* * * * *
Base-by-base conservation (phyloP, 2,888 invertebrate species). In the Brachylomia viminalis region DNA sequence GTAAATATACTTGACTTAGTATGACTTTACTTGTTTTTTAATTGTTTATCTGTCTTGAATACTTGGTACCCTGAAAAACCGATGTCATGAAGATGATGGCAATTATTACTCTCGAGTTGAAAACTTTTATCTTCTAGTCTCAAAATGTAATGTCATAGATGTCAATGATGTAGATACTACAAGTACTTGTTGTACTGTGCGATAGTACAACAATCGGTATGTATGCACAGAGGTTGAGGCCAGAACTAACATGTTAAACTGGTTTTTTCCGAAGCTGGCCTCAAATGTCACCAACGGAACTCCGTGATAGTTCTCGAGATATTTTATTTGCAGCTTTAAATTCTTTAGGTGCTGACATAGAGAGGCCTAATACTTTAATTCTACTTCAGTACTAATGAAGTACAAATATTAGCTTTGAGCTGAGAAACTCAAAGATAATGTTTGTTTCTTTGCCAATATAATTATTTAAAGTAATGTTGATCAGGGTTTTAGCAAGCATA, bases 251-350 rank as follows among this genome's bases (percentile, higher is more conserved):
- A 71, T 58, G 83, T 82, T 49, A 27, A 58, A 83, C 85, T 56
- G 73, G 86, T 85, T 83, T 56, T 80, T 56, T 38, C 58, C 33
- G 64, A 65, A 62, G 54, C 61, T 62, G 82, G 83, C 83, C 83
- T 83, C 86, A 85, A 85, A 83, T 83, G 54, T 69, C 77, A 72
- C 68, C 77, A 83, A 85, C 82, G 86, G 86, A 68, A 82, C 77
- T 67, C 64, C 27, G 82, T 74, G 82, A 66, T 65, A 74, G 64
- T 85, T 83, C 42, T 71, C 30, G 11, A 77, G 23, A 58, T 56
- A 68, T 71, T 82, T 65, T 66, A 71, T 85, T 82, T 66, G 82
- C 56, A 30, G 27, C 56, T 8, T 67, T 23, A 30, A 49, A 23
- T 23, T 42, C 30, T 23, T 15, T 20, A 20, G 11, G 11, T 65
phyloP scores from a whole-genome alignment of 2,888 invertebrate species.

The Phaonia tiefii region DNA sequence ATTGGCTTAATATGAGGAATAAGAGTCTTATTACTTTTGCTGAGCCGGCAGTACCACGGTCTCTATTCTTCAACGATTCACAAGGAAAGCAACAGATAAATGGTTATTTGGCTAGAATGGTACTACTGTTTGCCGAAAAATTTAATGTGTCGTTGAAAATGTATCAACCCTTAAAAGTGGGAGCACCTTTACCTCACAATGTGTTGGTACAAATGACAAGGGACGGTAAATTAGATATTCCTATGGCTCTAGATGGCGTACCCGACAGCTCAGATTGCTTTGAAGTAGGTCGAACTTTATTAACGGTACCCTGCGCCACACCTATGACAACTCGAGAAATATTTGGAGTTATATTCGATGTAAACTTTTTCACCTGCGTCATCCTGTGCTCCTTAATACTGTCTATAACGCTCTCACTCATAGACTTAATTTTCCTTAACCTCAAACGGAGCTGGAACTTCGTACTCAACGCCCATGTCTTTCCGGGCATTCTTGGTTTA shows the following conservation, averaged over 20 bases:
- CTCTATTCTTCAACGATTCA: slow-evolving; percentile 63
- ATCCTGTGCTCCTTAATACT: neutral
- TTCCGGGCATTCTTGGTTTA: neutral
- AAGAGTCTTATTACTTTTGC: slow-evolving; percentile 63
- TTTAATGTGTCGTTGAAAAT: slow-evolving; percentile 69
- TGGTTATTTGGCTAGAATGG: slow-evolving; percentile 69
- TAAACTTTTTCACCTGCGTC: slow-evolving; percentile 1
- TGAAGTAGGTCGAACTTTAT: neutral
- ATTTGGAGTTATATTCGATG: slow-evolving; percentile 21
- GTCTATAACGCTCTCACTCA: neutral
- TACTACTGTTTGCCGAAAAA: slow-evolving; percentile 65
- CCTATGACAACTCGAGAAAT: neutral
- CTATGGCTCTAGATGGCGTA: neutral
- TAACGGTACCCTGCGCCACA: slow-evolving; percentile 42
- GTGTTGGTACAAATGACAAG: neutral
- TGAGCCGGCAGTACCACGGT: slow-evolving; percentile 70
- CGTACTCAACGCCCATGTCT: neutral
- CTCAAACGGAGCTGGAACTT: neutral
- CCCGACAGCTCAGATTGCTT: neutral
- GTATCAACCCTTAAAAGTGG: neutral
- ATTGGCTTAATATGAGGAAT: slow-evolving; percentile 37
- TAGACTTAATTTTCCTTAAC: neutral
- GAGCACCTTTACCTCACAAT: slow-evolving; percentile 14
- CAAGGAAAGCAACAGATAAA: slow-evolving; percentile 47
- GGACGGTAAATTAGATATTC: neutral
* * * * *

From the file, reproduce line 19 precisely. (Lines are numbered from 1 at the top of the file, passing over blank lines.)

- TGGTTATTTGGCTAGAATGG: slow-evolving; percentile 69